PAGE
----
World Bank and IMF: Washington’s scandal-prone giants

The International Monetary Fund logo is seen during the IMF/World Bank spring meetings in Washington April 21, 2017. — Reuters pic
The International Monetary Fund logo is seen during the IMF/World Bank spring meetings in Washington April 21, 2017. — Reuters pic

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NEW YORK, Sept 18 — eKristalina Georgieva is in the hot seat following revelations over her conduct at the World Bank, where she held a senior managment role before being tapped to lead the International Monetary Fund.

An independent investigation released Thursday found Georgieva pressured World Bank staff to change data in the 2017 edition of a closely-watched business favourability ranking to paint China in a more positive light.

It is only the latest scandal to rock the two prestigious international lending organisations, which play a pivotal role in global economic policymaking.

DSK’s sexual assault

In early 2011, then-IMF chief Dominique Strauss-Kahn had been seen as the frontrunner to become president of France. But that changed after he was arrested for attempted rape of a housekeeper at the Sofitel Hotel in New York. 

He exited the IMF a few days later amid the scandal, although the criminal charges were later dropped.

The incident followed an earlier internal IMF probe of Strauss-Kahn over whether he abused his office during an extramarital affair in 2008 with IMF economist Piroska Nagy. 

An investigation ultimately cleared him of wrongdoing, but found his actions “reflected a serious error of judgement.”

Lagarde and Tapie

Georgieva’s predecessor, Christine Lagarde, was under a cloud during part of her IMF tenure after a French court convicted her of negligence over her failure to challenge a huge government payout to the tycoon Bernard Tapie in 2008, while she was serving as French finance minister.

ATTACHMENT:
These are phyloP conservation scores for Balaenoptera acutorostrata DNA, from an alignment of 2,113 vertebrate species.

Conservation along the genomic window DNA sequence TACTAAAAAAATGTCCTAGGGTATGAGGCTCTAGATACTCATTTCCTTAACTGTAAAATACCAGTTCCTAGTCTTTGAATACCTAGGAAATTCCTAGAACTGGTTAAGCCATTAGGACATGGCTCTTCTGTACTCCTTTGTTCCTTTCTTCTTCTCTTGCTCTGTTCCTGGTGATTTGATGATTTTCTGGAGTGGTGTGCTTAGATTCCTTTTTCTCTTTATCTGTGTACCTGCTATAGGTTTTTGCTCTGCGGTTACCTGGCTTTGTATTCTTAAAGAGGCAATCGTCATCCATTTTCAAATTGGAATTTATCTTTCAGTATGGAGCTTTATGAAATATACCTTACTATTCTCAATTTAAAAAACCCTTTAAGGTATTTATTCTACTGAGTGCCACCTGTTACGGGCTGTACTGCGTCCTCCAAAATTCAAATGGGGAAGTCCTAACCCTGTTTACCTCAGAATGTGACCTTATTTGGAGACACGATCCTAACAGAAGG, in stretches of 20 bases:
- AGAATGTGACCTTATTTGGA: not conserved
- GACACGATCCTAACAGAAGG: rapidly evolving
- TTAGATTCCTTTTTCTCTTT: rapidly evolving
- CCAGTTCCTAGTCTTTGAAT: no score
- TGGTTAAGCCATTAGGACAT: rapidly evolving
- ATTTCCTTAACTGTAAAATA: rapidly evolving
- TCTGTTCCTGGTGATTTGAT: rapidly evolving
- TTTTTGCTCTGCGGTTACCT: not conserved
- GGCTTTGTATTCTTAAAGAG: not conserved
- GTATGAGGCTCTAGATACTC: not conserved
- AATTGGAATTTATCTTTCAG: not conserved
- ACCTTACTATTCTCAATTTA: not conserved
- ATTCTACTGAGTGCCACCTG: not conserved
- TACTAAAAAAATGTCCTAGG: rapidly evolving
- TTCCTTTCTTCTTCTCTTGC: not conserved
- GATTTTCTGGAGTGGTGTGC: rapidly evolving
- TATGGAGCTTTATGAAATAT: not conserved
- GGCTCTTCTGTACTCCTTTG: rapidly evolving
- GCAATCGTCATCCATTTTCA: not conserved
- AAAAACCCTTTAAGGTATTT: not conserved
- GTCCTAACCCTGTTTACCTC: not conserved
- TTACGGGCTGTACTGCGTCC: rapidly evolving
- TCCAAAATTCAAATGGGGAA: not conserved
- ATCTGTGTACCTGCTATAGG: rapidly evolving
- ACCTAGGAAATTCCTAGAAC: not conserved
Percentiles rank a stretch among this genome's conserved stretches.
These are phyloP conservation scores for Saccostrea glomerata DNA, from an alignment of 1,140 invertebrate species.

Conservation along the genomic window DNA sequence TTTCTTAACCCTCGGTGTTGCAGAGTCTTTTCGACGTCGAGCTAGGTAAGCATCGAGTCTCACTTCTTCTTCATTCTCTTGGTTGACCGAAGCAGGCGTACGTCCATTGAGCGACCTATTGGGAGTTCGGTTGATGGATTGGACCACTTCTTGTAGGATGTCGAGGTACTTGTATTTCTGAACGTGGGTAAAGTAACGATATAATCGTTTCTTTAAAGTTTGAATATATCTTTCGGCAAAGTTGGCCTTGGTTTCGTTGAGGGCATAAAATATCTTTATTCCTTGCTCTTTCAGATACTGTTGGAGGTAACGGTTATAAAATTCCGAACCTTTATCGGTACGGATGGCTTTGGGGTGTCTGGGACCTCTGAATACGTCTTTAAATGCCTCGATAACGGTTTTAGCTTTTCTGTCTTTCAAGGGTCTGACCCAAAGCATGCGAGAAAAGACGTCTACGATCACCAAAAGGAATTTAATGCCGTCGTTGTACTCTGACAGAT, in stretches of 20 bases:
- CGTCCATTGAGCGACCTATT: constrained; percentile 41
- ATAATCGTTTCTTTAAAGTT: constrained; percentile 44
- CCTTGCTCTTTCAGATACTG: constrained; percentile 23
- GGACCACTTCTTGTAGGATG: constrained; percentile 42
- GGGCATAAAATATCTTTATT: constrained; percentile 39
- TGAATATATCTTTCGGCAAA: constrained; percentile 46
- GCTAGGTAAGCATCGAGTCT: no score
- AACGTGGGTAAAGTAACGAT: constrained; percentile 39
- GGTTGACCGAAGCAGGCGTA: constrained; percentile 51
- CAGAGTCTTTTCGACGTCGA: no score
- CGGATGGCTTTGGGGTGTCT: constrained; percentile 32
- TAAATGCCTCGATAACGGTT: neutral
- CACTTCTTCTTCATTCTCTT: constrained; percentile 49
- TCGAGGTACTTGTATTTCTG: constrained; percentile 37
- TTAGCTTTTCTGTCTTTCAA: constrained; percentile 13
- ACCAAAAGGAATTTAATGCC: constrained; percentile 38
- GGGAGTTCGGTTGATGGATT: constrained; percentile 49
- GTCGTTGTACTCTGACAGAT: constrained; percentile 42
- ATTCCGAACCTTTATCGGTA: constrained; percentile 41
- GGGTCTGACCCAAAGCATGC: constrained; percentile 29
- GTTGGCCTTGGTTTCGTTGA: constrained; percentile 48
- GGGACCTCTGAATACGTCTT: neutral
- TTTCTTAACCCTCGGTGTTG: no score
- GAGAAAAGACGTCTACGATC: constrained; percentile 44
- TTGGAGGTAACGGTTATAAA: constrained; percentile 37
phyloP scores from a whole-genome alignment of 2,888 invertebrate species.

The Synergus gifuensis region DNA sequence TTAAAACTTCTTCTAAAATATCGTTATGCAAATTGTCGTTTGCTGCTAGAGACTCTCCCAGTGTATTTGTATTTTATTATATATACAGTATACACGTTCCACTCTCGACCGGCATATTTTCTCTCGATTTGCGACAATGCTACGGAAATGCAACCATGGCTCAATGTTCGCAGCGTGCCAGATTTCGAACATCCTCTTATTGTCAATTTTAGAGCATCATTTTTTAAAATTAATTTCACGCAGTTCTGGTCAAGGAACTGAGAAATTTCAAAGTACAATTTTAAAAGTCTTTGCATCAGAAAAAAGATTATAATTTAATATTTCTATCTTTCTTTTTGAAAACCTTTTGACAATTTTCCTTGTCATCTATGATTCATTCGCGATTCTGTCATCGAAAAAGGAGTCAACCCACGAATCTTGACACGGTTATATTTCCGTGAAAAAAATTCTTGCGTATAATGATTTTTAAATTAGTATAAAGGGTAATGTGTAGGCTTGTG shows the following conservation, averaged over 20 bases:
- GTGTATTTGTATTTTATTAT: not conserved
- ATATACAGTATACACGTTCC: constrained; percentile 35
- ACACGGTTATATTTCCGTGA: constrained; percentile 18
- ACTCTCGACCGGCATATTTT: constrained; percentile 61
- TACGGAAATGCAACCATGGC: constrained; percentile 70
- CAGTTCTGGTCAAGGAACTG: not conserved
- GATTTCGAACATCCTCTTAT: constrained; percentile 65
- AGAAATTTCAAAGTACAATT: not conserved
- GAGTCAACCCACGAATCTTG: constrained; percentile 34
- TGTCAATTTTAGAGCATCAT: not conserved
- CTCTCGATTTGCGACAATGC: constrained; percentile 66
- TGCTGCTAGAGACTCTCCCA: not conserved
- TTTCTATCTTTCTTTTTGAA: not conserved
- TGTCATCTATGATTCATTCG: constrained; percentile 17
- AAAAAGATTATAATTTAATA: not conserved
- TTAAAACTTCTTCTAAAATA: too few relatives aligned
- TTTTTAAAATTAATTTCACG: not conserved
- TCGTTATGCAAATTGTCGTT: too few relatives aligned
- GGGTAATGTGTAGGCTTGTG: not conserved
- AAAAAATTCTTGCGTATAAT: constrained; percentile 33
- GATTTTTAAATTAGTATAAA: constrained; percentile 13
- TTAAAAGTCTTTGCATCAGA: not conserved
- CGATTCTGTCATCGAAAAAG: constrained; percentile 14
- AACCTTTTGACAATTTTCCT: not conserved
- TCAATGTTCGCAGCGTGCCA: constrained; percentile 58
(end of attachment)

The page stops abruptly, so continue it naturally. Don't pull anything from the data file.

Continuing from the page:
However, the French court did not punish Lagarde and the IMF board said it retained “full confidence” in her leadership. 

She left the IMF in September 2019, and became head of the European Central Bank in November of that year.

Wolfowitz and his companion

When he took over as president of the World Bank in 2005, Paul Wolfowitz disclosed an intimate relationship with Shaha Riza, a veteran employee of the bank. Riza was reassigned to a different role following a review by an ethics board. 

But in April 2007, US press revealed that Wolfowitz had personally intervened in the case to boost Riza’s salary. Wolfowitz resigned shortly thereafter.

Kim and the bonuses

After stepping into his role as World Bank president in 2012, Jim Yong Kim presided over an aggressive reform effort, pushing to cut costs and reduce headcount. That angered some staff and opened him up to criticism when the organisation in 2014 gave hefty bonuses to a few senior leaders, including the bank’s chief financial officer.

After being reappointed for a five-year term, Kim shocked the development community by resigning three years early in January 2019, to join a private investment firm.

Stiglitz, Romer and discord

The institutions also have seen upheaval because of heated policy disagreements.

Former World Bank chief economist and Nobel laureate Joseph Stiglitz stepped down in 1999 following a turbulent run that saw him publicly criticise the effect of austerity policies on developing nations.

He said he could not speak freely while serving in the organisation.

Paul Romer, another Nobel laureate who occupied the same role at the World Bank, resigned in January 2018 after he went public with his concerns about the “arbitrary” methodology in the bank’s Doing Business ranking. Those issues are now at the heart of the questions dogging Georgieva.

Romer told AFP he purposely engaged in insubordination to get himself fired after trying and failing to convince bank leadership to fix the problems with the report. — AFP

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